BUSINESS

Mainland China lottery sales climb to $36B in H1 2018

TAGs: 500.com, China, sports lottery

Lottery business in mainland China remained robust in the first half of 2018, with sales climbing 19.6 percent.

Mainland China lottery sales climb to $36B in H1 2018China’s Ministry of Finance announced that mainland lottery sales grew to CNY245.2 billion (US$36.0 billion) in the January to June 2018 period from the CNY205 billion ($30.28 billion) sales registered in the same period last year.

The biggest sales came from the sports lottery, which jumped 36.1 percent to more than CNY134.6 billion ($19.88 billion) compared with CNY98.9billion ($14.61 billion) in H1 2017.

Welfare lottery sales stood at CNY110.6 billion ($16.34 billion) in H1 2018, up 4.2 percent year-on-year.

China’s Ministry of Finance noted that H1 lottery sales were boosted by the FIFA World Cup, which was held between June 14 and July 15. June’s lottery sales skyrocketed by 73.2 percent year-on-year to CNY58.6 billion ($8.66 billion).

June’s sports lottery sales were CNY39.5 billion, more than double the same period last year, while welfare lottery sales picked up 7.1 percent to CNY19.1 billion ($2.82 billion).

Guangdong remained the biggest lottery market in China, with H1 sales rising 15.8 percent to CNY23 billion ($3.4 billion). Trailing Guangdong was Jiangsu province, which saw a 28.2 percent increase in sales to CNY20.9 billion ($3.1 billion).

The third biggest Chinese lottery market was the eastern province of Shandong, which posted total lottery ticket sales of CNY18.6 billion ($2.75 billion) in H1.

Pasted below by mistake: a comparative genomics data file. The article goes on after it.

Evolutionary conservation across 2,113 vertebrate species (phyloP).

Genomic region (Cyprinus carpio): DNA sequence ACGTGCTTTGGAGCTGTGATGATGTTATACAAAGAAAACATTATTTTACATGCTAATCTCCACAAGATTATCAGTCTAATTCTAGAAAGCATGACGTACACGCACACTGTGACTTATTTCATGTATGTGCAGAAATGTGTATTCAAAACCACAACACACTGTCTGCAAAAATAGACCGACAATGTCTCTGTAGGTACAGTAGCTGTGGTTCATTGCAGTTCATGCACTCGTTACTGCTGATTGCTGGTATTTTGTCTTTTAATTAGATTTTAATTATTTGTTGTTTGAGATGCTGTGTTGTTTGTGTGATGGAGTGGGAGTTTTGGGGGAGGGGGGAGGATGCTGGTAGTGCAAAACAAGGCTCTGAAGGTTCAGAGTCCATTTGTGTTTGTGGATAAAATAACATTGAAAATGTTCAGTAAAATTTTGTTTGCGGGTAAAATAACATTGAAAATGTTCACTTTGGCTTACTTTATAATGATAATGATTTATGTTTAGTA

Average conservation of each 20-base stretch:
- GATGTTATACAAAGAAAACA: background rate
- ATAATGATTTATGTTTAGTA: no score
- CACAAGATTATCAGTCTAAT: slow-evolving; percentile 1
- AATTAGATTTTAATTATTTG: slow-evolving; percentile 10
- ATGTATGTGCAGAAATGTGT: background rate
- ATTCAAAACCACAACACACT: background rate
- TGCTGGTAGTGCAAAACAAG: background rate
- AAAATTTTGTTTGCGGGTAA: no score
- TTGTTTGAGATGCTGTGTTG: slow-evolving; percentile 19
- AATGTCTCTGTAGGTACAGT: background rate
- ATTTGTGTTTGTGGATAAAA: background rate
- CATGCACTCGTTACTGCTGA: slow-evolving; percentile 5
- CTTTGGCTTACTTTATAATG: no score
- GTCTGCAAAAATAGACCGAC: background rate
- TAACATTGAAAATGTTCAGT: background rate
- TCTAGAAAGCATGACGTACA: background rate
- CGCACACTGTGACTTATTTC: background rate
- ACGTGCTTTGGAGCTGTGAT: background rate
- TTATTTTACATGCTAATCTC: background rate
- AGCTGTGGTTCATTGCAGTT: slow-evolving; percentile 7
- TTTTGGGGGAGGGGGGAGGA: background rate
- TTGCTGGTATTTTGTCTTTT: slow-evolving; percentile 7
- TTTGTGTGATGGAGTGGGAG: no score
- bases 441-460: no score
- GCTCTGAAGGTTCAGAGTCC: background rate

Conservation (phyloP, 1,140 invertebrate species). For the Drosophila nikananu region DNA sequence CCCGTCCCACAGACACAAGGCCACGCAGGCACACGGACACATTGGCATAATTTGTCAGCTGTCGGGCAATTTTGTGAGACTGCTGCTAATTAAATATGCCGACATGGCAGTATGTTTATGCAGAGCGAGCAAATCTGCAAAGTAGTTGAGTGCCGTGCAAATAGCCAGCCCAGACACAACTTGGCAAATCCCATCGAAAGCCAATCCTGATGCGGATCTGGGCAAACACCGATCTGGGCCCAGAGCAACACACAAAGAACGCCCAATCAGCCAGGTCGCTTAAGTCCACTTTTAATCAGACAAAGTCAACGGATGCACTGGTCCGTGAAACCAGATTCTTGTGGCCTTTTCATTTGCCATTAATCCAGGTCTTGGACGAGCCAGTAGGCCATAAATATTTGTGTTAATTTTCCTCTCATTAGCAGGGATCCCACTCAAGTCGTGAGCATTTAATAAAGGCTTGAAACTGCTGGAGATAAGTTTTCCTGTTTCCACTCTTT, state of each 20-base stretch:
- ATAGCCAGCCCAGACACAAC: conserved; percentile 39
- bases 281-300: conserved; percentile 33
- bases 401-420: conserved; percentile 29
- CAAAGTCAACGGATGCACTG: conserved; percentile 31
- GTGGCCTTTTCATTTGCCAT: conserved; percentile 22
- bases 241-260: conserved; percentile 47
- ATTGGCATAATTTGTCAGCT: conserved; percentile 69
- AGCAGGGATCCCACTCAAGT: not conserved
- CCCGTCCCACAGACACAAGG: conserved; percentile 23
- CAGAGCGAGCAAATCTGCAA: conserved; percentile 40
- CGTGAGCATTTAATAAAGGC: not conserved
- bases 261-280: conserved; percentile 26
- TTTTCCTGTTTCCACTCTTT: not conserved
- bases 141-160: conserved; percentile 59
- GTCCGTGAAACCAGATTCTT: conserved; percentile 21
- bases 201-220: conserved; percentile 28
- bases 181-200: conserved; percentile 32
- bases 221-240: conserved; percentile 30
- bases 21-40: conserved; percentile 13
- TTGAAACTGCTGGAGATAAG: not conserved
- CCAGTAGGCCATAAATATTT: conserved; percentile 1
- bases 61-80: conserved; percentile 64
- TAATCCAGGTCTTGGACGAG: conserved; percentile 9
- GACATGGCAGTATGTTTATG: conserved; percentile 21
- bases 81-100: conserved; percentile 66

500.com eyes casino in Okinawa

In other Chinese lottery news, Shenzhen-based online sports lottery service provider 500.com laid out its plans for a $2.7 billion integrated resort in Okinawa, Japan.

The Ryuku Shimpo reported that 500.com CEO Zhengming Pan and Les Ambassadeurs Club CEO Kevin McGowern were in Okinawa, Japan over the weekend to pitch local business executives and political leaders on their casino venture.

The gaming executives shared their vision of a high-end integrated resort “compatible with Okinawa’s history and tradition,” if their consortium was granted a casino license.

Gaming observers expect 500.com to face an uphill climb in convincing Okinawa Governor Takeshi Onaga, who had earlier expressed his opposition to integrated resorts. The only silver lining for 500.com is that Onaga is up for re-election in November.

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